or watch it here: http://youtu.be/3luDNXGiIOE
Last night when I went out on the balcony to take in the cushion from the deck chair for the night, I discovered I had a visitor. A Small Tortoiseshell butterfly had parked itself on the floor. I went in to fetch the camera, and when I came back it was still there. It folded its wings as I got close but didn’t fly off. A while later it spread its wings, and seemed to have decided to stay the night.
It kept its wings spread all evening. It did not seem quite healthy, but it did still twitch a bit and move its antennae now and then. So I let it be. I really have very little idea of butterflies’ sleeping habits, even if (as far as I’ve noticed) none have chosen to stay on my balcony before. If they come to visit in the daytime, they usually don’t stay more than a few seconds on my flowers.
So when I got up this morning, I was curious to see if it was still there. It was – in the exact same position as I last saw it, and not moving. I thought it had probably died. It did not react to me approaching it with the camera again. But I decided to do a bit of internet research before I decided on any drastic burial ritual.
From Wikipedia I learned that
The adult is striking, with its dark body and red and yellow wings, which have a row of blue dots around the rear edge. However the underwings are dull, which helps to conceal stationary or hibernating individuals. When threatened, resting individuals rapidly open their wings, presenting the dramatic display of colours. This can frighten away young or inexperienced birds.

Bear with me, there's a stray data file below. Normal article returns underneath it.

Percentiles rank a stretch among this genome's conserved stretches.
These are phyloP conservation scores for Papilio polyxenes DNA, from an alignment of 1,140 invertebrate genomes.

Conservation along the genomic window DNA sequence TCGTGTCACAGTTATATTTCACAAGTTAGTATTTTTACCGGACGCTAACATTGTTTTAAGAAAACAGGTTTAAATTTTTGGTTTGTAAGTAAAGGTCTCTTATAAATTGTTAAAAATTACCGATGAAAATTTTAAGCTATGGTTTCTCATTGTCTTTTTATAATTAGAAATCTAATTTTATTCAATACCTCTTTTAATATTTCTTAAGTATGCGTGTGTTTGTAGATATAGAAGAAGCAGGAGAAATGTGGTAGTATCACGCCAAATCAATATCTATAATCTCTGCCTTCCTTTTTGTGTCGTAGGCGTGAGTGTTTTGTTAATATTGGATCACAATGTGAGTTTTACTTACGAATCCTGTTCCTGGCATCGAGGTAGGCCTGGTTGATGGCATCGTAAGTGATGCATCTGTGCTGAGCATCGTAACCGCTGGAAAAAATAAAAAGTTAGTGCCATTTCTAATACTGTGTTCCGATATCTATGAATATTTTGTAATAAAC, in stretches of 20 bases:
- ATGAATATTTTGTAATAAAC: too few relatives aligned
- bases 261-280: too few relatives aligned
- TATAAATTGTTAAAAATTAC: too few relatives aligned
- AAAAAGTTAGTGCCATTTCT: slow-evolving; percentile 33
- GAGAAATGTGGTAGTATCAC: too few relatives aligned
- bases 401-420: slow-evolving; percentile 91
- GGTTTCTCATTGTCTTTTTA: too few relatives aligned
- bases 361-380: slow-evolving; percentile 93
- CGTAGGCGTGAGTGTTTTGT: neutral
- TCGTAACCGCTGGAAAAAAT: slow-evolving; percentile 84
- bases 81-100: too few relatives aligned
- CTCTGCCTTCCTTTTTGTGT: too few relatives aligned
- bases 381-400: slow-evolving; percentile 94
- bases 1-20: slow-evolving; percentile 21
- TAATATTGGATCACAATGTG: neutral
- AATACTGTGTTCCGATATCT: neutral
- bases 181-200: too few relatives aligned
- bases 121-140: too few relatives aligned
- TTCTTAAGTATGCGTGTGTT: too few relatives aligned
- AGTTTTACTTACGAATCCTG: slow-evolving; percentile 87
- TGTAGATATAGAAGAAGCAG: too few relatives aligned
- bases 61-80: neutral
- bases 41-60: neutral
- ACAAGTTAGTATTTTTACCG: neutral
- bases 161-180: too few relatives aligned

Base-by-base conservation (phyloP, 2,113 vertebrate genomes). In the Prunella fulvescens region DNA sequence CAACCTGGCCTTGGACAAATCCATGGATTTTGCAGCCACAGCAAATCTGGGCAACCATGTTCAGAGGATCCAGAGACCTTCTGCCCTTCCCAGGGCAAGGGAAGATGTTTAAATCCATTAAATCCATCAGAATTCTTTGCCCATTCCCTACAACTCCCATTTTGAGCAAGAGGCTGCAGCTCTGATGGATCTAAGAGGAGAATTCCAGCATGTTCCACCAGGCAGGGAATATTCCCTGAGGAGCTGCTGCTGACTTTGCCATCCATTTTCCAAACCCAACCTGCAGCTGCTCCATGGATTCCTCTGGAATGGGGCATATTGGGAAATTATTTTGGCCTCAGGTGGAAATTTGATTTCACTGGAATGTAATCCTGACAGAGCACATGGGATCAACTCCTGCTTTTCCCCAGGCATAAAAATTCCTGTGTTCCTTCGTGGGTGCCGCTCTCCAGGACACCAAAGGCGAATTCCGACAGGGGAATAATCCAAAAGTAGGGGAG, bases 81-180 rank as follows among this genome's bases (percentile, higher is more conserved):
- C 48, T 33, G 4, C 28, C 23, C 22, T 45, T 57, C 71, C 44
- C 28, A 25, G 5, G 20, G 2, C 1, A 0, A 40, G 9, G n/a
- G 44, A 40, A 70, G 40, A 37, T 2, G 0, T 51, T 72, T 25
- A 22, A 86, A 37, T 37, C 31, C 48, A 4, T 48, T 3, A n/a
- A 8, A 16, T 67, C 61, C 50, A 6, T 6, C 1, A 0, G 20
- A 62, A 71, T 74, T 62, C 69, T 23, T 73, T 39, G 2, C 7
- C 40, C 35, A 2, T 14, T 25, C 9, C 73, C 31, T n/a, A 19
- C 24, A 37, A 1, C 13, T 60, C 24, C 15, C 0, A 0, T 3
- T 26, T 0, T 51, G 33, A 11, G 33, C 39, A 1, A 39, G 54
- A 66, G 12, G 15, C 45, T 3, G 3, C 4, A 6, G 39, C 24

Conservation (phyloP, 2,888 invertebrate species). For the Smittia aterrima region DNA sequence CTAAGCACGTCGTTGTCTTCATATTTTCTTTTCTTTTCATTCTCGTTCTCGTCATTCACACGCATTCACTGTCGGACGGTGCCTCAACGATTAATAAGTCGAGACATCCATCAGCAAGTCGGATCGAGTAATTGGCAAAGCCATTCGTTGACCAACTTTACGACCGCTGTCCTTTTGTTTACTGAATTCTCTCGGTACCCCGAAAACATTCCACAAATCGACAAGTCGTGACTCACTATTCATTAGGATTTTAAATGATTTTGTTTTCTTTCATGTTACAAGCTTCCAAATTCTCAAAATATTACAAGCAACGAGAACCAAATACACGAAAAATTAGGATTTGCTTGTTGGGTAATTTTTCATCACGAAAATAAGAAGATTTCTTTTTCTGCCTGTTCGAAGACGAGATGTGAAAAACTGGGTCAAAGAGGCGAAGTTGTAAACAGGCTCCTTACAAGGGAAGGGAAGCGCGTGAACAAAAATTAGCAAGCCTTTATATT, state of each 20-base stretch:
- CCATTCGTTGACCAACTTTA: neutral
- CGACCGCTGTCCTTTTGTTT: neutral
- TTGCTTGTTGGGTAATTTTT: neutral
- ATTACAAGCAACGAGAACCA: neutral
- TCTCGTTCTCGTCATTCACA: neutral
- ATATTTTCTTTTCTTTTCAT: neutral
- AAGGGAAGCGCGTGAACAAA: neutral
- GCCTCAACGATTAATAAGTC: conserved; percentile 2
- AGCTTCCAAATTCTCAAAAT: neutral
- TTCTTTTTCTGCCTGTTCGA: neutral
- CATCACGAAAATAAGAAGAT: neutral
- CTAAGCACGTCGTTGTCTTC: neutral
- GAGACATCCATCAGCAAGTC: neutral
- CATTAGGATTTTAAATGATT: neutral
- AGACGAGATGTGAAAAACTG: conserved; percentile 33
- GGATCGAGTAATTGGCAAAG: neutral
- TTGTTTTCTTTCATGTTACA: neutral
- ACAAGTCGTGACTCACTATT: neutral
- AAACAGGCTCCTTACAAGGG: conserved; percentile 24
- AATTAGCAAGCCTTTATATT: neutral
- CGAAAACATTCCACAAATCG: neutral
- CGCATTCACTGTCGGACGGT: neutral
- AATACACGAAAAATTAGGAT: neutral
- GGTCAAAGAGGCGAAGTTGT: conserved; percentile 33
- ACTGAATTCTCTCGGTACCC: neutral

Wiki says nothing, however, about butterflies just lying still on the floor for more than 12 hours with its wings spread.
Then I came upon some stories about people rescuing dying butterflies by feeding them sugar-water.
So to test if there was still life in the butterfly, I made some honey-water, and poured out a teaspoon-full just in front of it. This did activate the butterfly. Although it was still not moving its wings at all, it was definitely not dead. From the movements of head and antennae I would say it appreciated the breakfast. So I’ve kept on feeding it a few drops now and then (not quite knowing how much just disappears down through the plastic carpet, nor how much a butterfly eats!) But it is still not moving its wings.
Help. Any butterfly experts out there??? Now what do I do?
With any smaller insect I’d just put it out of it’s (supposed) misery and think no more about it. But a colourful butterfly just sitting there and thankfully drinking honey-water when I serve it…?
I hope the video works. It’s the first video I’ve ever managed to upload to YouTube!